At its inception, the internet was created primarily to allow scholars and scientists to exchange data, theories and resources, and to provide a forum for intellectual curiosity. Today, this access to limitless information is available to anyone with an internet connection. Thanks to this level of flexibility, technology’s potential to improve learning outcomes is vast. But to harness its power to effect measurable change, we also need to address issues of accessibility and effectively scale digital tools to provide more learners with access to valuable education content. At HMH, we’re focused on creating the highest quality learning content, and this process includes thinking about how we deliver that content, both in the traditional classroom space and beyond. What interface will users find most engaging? How can we help more parents support their kids with homework help? What apps are best for students on-the-go? Fortunately, there are many inspiring models for efficient scaling and successful content delivery. Here are a few key lessons I’ve learned about expanding access to learning opportunities from innovators that are already positively impacting children, families and communities around the world. Understand Unique Learning Environments The mission of One Laptop per Child (OLPC) is to empower the world’s poorest children through education, ultimately cultivating a global community of citizens prepared to tackle future challenges creatively and transform their local environments. OLPC studied the specific needs of children living with minimal resources, often at a basic subsistence level, in remote areas around the world. This research informed the design and essential qualities of the laptop – durable, mobile and flexible with an open-source operating system for simple upkeep and an affordable internet access point. By ensuring that the laptop’s design would enable functionality in the students’ home environments, OLPC has optimized its own potential for success; over 2.4 million children and teachers are using their inexpensive and sturdy XO laptop. Expand Capabilities of Engaging Platforms Innovators can benefit from working within a framework that already has a proven track record when it comes to successful scaling. Finnish video game company Rovio, the brains behind the mobile game phenomenon Angry Birds (the number one paid app of all time) is doing just that. Angry Birds Playground is a multifaceted learning environment built with the support of education experts that also incorporates elements of the Finnish National Curriculum for Kindergarten. Deliver Practical Tools from Trusted Sources New digital channels allow trusted brands and organizations to share media and information with even more learners. For example, PBS Kids is the number one educational media brand in the United States with nearly 11 million visits to PBS Kids.org each month. This free website includes games, activities and videos for children 3-8 years old along with information for parents and educators. And with years of trusted, award-winning broadcast content, like Sesame Street, in PBS’ history, families can be confident that digital tools align to high standards as well. Leverage Technology with Mass Appeal Text4baby is another great illustration of an expert organization, in this case the National Healthy Mothers, Healthy Babies Coalition, using technology to reach and educate people at scale. The Coalition has created a free mobile app that provides information for pregnant women and moms of babies under one year old. The power and success of Text4baby lies in its ability to get the most essential health information to mothers in need quickly and easily, using a technology they already use and rely on. Available in English and Spanish, Text4baby has reached over 600,000 individuals through a network of more than 1,200 partners in health, and has had measurable success with women in high-poverty and low-income communities. The effective scaling of high quality programs for learning has enormous implications for global equity. When successful, we can reach learners, educators and families in ways that are most conducive to their environments and via platforms they are already comfortable with. While access and cost can be barriers, business and distribution models like these are helping us to meet these issues head-on, merge quality content with effective implementation strategies, and create a roadmap for future development as we continue to build a global community of lifelong learners.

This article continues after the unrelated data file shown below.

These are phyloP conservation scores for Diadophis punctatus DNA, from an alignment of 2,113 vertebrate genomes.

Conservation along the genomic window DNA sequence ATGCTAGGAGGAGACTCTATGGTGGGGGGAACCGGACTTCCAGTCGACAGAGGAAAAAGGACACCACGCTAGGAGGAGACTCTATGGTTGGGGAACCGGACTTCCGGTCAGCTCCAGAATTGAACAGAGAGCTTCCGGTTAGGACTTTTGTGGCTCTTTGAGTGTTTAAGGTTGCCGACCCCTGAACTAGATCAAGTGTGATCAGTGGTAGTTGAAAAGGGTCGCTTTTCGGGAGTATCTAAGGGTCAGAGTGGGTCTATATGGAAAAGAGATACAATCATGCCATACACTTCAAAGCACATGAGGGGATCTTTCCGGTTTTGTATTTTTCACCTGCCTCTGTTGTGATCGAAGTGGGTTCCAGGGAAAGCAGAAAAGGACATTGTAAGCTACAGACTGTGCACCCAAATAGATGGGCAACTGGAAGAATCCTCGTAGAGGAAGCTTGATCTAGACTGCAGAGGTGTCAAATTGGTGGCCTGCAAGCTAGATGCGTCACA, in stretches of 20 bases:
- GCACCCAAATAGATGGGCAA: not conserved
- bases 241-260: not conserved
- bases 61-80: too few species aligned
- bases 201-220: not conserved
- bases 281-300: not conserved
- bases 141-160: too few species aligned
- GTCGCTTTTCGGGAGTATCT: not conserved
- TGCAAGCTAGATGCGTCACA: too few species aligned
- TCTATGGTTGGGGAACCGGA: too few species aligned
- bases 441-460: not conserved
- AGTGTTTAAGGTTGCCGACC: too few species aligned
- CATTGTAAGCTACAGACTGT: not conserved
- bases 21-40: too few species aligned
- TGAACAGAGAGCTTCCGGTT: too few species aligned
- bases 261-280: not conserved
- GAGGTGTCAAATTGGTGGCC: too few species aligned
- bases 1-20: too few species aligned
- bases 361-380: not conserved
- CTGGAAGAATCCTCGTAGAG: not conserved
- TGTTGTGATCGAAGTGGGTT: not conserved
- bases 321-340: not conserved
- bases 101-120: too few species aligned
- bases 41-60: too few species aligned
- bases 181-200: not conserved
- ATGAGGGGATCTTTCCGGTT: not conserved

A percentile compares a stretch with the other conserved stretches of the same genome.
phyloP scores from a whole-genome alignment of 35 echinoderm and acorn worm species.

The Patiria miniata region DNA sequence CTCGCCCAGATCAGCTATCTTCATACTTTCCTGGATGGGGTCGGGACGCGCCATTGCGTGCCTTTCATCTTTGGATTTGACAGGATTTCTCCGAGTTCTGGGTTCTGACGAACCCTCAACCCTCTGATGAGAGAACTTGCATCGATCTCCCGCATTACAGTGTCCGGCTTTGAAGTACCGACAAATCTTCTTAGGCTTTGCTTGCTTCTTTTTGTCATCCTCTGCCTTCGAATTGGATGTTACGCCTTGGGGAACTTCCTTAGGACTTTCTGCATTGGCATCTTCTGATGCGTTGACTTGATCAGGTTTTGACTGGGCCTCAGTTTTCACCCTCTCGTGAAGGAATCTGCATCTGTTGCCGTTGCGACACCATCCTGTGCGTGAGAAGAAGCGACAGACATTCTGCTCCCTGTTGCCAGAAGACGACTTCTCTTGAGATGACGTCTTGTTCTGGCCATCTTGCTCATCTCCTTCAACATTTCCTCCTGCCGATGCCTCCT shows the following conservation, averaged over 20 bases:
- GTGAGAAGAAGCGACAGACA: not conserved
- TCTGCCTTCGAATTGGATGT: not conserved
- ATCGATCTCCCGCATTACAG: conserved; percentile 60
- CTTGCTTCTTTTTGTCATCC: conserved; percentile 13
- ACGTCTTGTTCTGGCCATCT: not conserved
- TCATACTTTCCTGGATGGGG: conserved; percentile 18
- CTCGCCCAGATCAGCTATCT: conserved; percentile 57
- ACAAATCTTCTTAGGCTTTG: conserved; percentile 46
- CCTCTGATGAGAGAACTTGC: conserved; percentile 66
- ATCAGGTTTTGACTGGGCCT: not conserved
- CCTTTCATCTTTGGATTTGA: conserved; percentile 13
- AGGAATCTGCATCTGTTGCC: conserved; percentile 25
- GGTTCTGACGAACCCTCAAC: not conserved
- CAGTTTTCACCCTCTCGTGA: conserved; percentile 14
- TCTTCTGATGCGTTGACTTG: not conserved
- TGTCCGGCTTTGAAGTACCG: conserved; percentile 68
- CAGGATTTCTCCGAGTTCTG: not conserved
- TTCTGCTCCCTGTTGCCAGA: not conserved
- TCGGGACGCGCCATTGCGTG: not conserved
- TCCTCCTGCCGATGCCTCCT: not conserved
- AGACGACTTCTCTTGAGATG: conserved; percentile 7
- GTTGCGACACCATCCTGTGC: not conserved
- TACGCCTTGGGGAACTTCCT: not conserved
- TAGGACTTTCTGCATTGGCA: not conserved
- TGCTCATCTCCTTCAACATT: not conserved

Susan Magsamen is the Senior Vice President of Early Learning at Houghton Mifflin Harcourt, a member of the Educational Advisory Board for the Goddard School, senior advisor to The Science of Learning Institute and Brain Science Institute at Johns Hopkins University.
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